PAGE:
Fontana Council Candidate Eric Lopez

Erick Lopez is competing against five others to represent Fontana’s residents in the city’s Third Electoral District on the city council in order “to give the power back to the people. As a 9-year resident of Fontana, I have grown up in this community and for too long I have witnessed our elected officials often ignoring the demands of the people they are supposed to serve in favor of corporate and self-interests. We deserve a loud, bold, and unapologetic voice in the chambers of City Hall that puts people first and that is not afraid to push for change. I intend to be that voice.”
It is his commonality from which he draws his greatest strength as a candidate, Lopez said.
“While I have studied government and have experience in positions of leadership, I think the most important qualification that I have is that I am an average Fontana resident,” he ventured. “Talking to community members, they have been very receptive to me as someone who is a product of the community. They are tired of voting for politicians and they are excited for me as a candidate who they know will be their advocate because I have experienced their struggles firsthand.”
Lopez’s reference to politicians harkens to Jesse Armendarez, the incumbent whom the top vote-getter among the six now running in Fontana’s Third District – Lopez, Lashunda Martin, Linda D. Richardson, Peter Garcia, Amy Malone and Dawn Dooley – will replace later this year. Armendarez has ambition for higher office. He has forsaken remaining on the council to run for county supervisor in the Fifth District, and has so far invested a substantial amount of the money he makes in his real estate business – a total now exceeding $91,076.83 – to propel his campaign. Lopez is intent on moving into the council slot Armendarez will be leaving in less than four months.
“I believe what distinguishes me from my opponents is that I am a progressive,” Lopez said. “If 2020 has taught us anything, it is that our social safety nets are fragile. Families are one paycheck away from poverty while wealth continues to accumulate at the very top. While these broader issues will have to be addressed at a national level, there is a lot of work that can be done locally. The need for bold progressive ideals on education, economic development, and public safety has never been more apparent. We cannot afford to continue with business as usual and to continue to push for the same policies that have already failed us.”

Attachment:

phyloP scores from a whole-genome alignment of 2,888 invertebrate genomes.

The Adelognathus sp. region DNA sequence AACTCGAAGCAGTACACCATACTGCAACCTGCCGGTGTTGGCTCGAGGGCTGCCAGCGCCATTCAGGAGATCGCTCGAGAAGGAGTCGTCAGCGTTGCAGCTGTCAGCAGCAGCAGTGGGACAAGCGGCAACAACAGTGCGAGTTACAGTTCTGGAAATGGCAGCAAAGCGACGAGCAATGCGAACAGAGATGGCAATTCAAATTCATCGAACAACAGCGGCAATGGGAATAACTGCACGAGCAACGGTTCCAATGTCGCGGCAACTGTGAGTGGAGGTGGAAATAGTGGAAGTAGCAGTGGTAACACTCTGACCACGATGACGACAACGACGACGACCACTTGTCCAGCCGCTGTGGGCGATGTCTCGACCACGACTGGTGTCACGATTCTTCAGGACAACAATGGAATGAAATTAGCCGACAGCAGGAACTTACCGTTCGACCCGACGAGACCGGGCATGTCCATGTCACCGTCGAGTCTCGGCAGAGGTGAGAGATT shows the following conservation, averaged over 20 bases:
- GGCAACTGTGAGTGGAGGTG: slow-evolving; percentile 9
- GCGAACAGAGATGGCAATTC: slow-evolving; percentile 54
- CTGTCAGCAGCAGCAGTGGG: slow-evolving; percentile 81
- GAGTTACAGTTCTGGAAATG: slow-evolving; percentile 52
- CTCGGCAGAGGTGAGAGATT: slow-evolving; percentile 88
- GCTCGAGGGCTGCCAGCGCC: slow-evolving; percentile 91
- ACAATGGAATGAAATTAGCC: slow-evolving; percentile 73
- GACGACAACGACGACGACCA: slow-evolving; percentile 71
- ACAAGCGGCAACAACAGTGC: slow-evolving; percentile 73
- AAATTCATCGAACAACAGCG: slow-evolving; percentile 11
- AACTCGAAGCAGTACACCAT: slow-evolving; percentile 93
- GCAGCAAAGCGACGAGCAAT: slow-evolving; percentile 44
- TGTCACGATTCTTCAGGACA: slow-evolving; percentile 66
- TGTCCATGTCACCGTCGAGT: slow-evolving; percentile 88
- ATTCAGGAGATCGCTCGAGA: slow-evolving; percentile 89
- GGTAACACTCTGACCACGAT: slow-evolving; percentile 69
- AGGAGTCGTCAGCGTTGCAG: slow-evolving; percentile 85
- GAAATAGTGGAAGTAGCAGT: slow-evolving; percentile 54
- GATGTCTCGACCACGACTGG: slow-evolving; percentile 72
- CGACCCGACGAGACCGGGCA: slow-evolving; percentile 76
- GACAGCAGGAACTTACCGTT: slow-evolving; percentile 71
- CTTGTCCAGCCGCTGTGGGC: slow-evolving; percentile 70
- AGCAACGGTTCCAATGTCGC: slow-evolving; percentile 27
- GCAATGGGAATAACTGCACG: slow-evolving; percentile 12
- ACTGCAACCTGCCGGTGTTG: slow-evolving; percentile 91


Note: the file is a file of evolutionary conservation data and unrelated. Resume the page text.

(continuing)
Lopez said, “I am running on a platform that emphasizes education, sustainable economic development, and on re-imagining the public safety model. Educational attainment is low in our city and to address that I am calling to invest in teachers’ salaries, college preparation and vocational training programs, science, technology, engineering and mathematics education, and educational technology. Another issue that hits close to home is economic development. With little council opposition, portions of our community have been overrun by warehouse developers that bring low-paying jobs with no benefits and dismal working conditions on top of significant environmental impacts. I am running to diversify our economic development and to attract good paying jobs, professional working spaces, green jobs, and science, technology and  engineering, industries that will bring Fontana into the future. Lastly, in the face of George Floyd’s death, our community has overwhelmingly called on our elected officials to reform policing in our city, and they have repeatedly ignored our demands. I am running to advocate for a re-imagined public safety model that prevents crime by investing in homeless shelters, mental health resources, affordable housing, job training, education, etc.”
Advancing science, technology, engineering and mathematics education and pushing for economic development, Lopez said, can be achieved through the use and prioritization of available funding.
“For those solutions that have a cost, I propose the city pay for them by reallocating funds from what already exists within the city’s budget,” he said.
Lopez, who attended A.B. Miller High School and attended UC Davis where he studied political science with an emphasis in public service, acknowledged, “This is my first time seeking a position in government.” He has lived in Fontana for nine years. Lopez is unmarried and has no children.
Formerly employed as a teaching assistant, Lopez was displaced as a consequence of the COVID-19 pandemic. Lopez is, nonetheless, taking advantage of his time off work to innovate new ways to connect to voters during an already unprecedented campaign season.

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